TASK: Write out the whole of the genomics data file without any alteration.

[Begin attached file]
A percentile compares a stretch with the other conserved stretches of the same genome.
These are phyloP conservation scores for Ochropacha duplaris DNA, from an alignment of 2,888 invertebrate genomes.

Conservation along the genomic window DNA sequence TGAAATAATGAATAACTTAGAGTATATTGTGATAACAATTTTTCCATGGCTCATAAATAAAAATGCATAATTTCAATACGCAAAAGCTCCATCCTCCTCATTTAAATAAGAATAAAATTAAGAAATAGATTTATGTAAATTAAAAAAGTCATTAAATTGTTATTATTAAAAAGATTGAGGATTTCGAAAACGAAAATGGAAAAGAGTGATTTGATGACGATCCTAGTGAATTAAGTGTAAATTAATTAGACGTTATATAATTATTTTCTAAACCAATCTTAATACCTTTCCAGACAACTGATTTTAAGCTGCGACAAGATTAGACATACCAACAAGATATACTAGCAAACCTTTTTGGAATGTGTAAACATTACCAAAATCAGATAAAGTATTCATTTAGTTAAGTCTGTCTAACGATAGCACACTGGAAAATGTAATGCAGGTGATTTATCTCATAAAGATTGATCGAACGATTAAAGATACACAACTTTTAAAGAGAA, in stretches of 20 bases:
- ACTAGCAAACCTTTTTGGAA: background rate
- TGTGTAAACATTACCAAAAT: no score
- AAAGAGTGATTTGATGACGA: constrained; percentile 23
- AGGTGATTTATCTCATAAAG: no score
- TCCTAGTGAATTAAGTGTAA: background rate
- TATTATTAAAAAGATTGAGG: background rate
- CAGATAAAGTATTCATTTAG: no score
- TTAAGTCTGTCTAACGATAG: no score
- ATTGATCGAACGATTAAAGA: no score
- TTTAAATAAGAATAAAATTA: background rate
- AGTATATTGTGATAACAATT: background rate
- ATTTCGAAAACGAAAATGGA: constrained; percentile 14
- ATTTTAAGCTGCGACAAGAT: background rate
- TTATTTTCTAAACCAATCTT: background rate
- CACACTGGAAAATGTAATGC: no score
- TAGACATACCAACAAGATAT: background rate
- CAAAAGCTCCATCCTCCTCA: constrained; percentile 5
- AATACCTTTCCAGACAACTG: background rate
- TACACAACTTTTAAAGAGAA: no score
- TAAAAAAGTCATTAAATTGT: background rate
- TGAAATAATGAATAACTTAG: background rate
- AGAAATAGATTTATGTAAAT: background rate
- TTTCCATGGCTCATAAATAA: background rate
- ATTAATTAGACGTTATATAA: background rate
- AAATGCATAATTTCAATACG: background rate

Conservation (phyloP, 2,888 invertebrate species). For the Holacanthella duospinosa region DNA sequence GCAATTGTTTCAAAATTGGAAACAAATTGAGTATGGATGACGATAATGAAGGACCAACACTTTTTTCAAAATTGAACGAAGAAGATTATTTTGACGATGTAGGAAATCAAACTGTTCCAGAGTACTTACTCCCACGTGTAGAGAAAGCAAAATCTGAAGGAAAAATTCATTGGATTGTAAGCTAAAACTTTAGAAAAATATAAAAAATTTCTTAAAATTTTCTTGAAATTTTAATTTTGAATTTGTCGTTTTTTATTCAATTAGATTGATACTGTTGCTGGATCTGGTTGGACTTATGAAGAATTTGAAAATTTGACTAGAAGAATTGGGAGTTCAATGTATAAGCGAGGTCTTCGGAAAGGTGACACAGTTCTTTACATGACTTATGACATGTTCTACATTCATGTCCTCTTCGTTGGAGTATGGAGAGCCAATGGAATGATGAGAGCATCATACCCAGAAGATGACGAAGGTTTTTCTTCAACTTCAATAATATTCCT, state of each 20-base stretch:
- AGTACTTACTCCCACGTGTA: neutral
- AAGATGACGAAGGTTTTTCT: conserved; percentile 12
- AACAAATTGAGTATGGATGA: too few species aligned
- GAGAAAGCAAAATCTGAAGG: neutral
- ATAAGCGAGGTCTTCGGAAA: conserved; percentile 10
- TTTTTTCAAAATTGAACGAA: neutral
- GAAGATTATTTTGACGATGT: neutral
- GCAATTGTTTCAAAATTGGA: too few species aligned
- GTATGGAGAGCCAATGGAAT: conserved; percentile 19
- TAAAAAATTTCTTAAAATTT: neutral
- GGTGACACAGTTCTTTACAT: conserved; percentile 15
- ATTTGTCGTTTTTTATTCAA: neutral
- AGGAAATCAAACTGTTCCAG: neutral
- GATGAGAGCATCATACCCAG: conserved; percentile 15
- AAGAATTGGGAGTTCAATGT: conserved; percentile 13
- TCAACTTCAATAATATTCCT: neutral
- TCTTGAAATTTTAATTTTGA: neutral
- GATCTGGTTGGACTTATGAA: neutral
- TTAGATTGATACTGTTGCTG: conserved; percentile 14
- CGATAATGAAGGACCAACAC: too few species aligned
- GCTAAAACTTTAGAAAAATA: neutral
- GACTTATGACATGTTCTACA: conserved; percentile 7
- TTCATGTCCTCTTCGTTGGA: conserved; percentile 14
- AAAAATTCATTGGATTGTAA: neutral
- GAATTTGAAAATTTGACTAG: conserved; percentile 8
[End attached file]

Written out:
A percentile compares a stretch with the other conserved stretches of the same genome.
These are phyloP conservation scores for Ochropacha duplaris DNA, from an alignment of 2,888 invertebrate genomes.

Conservation along the genomic window DNA sequence TGAAATAATGAATAACTTAGAGTATATTGTGATAACAATTTTTCCATGGCTCATAAATAAAAATGCATAATTTCAATACGCAAAAGCTCCATCCTCCTCATTTAAATAAGAATAAAATTAAGAAATAGATTTATGTAAATTAAAAAAGTCATTAAATTGTTATTATTAAAAAGATTGAGGATTTCGAAAACGAAAATGGAAAAGAGTGATTTGATGACGATCCTAGTGAATTAAGTGTAAATTAATTAGACGTTATATAATTATTTTCTAAACCAATCTTAATACCTTTCCAGACAACTGATTTTAAGCTGCGACAAGATTAGACATACCAACAAGATATACTAGCAAACCTTTTTGGAATGTGTAAACATTACCAAAATCAGATAAAGTATTCATTTAGTTAAGTCTGTCTAACGATAGCACACTGGAAAATGTAATGCAGGTGATTTATCTCATAAAGATTGATCGAACGATTAAAGATACACAACTTTTAAAGAGAA, in stretches of 20 bases:
- ACTAGCAAACCTTTTTGGAA: background rate
- TGTGTAAACATTACCAAAAT: no score
- AAAGAGTGATTTGATGACGA: constrained; percentile 23
- AGGTGATTTATCTCATAAAG: no score
- TCCTAGTGAATTAAGTGTAA: background rate
- TATTATTAAAAAGATTGAGG: background rate
- CAGATAAAGTATTCATTTAG: no score
- TTAAGTCTGTCTAACGATAG: no score
- ATTGATCGAACGATTAAAGA: no score
- TTTAAATAAGAATAAAATTA: background rate
- AGTATATTGTGATAACAATT: background rate
- ATTTCGAAAACGAAAATGGA: constrained; percentile 14
- ATTTTAAGCTGCGACAAGAT: background rate
- TTATTTTCTAAACCAATCTT: background rate
- CACACTGGAAAATGTAATGC: no score
- TAGACATACCAACAAGATAT: background rate
- CAAAAGCTCCATCCTCCTCA: constrained; percentile 5
- AATACCTTTCCAGACAACTG: background rate
- TACACAACTTTTAAAGAGAA: no score
- TAAAAAAGTCATTAAATTGT: background rate
- TGAAATAATGAATAACTTAG: background rate
- AGAAATAGATTTATGTAAAT: background rate
- TTTCCATGGCTCATAAATAA: background rate
- ATTAATTAGACGTTATATAA: background rate
- AAATGCATAATTTCAATACG: background rate

Conservation (phyloP, 2,888 invertebrate species). For the Holacanthella duospinosa region DNA sequence GCAATTGTTTCAAAATTGGAAACAAATTGAGTATGGATGACGATAATGAAGGACCAACACTTTTTTCAAAATTGAACGAAGAAGATTATTTTGACGATGTAGGAAATCAAACTGTTCCAGAGTACTTACTCCCACGTGTAGAGAAAGCAAAATCTGAAGGAAAAATTCATTGGATTGTAAGCTAAAACTTTAGAAAAATATAAAAAATTTCTTAAAATTTTCTTGAAATTTTAATTTTGAATTTGTCGTTTTTTATTCAATTAGATTGATACTGTTGCTGGATCTGGTTGGACTTATGAAGAATTTGAAAATTTGACTAGAAGAATTGGGAGTTCAATGTATAAGCGAGGTCTTCGGAAAGGTGACACAGTTCTTTACATGACTTATGACATGTTCTACATTCATGTCCTCTTCGTTGGAGTATGGAGAGCCAATGGAATGATGAGAGCATCATACCCAGAAGATGACGAAGGTTTTTCTTCAACTTCAATAATATTCCT, state of each 20-base stretch:
- AGTACTTACTCCCACGTGTA: neutral
- AAGATGACGAAGGTTTTTCT: conserved; percentile 12
- AACAAATTGAGTATGGATGA: too few species aligned
- GAGAAAGCAAAATCTGAAGG: neutral
- ATAAGCGAGGTCTTCGGAAA: conserved; percentile 10
- TTTTTTCAAAATTGAACGAA: neutral
- GAAGATTATTTTGACGATGT: neutral
- GCAATTGTTTCAAAATTGGA: too few species aligned
- GTATGGAGAGCCAATGGAAT: conserved; percentile 19
- TAAAAAATTTCTTAAAATTT: neutral
- GGTGACACAGTTCTTTACAT: conserved; percentile 15
- ATTTGTCGTTTTTTATTCAA: neutral
- AGGAAATCAAACTGTTCCAG: neutral
- GATGAGAGCATCATACCCAG: conserved; percentile 15
- AAGAATTGGGAGTTCAATGT: conserved; percentile 13
- TCAACTTCAATAATATTCCT: neutral
- TCTTGAAATTTTAATTTTGA: neutral
- GATCTGGTTGGACTTATGAA: neutral
- TTAGATTGATACTGTTGCTG: conserved; percentile 14
- CGATAATGAAGGACCAACAC: too few species aligned
- GCTAAAACTTTAGAAAAATA: neutral
- GACTTATGACATGTTCTACA: conserved; percentile 7
- TTCATGTCCTCTTCGTTGGA: conserved; percentile 14
- AAAAATTCATTGGATTGTAA: neutral
- GAATTTGAAAATTTGACTAG: conserved; percentile 8